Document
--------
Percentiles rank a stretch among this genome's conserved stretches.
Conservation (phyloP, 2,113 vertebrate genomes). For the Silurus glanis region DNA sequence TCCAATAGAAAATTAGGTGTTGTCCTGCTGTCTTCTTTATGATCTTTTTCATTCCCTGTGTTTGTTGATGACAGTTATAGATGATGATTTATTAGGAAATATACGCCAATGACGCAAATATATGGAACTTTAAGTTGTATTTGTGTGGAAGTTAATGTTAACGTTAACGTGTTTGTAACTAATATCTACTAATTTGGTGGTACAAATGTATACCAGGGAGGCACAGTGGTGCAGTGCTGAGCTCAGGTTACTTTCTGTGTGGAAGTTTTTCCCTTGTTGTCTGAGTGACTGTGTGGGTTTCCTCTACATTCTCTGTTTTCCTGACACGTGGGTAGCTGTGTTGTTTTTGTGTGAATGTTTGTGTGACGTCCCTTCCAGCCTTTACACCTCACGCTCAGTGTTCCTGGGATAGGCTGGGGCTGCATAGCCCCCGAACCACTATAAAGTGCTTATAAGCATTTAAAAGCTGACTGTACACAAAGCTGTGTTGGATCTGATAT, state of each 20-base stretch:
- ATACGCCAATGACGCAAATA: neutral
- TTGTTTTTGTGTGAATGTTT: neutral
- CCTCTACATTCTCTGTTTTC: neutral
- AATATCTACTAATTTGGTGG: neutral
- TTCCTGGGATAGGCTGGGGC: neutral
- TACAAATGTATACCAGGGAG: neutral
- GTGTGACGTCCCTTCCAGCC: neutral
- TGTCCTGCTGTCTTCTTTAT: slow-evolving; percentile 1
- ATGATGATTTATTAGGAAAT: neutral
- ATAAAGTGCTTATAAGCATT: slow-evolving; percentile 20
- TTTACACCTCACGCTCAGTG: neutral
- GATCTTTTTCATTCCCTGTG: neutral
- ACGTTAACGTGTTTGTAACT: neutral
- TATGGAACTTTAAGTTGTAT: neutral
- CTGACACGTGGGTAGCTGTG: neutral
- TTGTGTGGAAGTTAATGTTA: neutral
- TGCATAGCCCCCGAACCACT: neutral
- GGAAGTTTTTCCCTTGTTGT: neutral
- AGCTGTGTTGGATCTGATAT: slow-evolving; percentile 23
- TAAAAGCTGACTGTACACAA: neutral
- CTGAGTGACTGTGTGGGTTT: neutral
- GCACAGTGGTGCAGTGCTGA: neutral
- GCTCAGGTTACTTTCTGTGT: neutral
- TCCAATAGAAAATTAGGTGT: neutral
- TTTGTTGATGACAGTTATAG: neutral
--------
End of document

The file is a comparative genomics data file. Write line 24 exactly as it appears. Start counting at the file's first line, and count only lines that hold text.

- GCACAGTGGTGCAGTGCTGA: neutral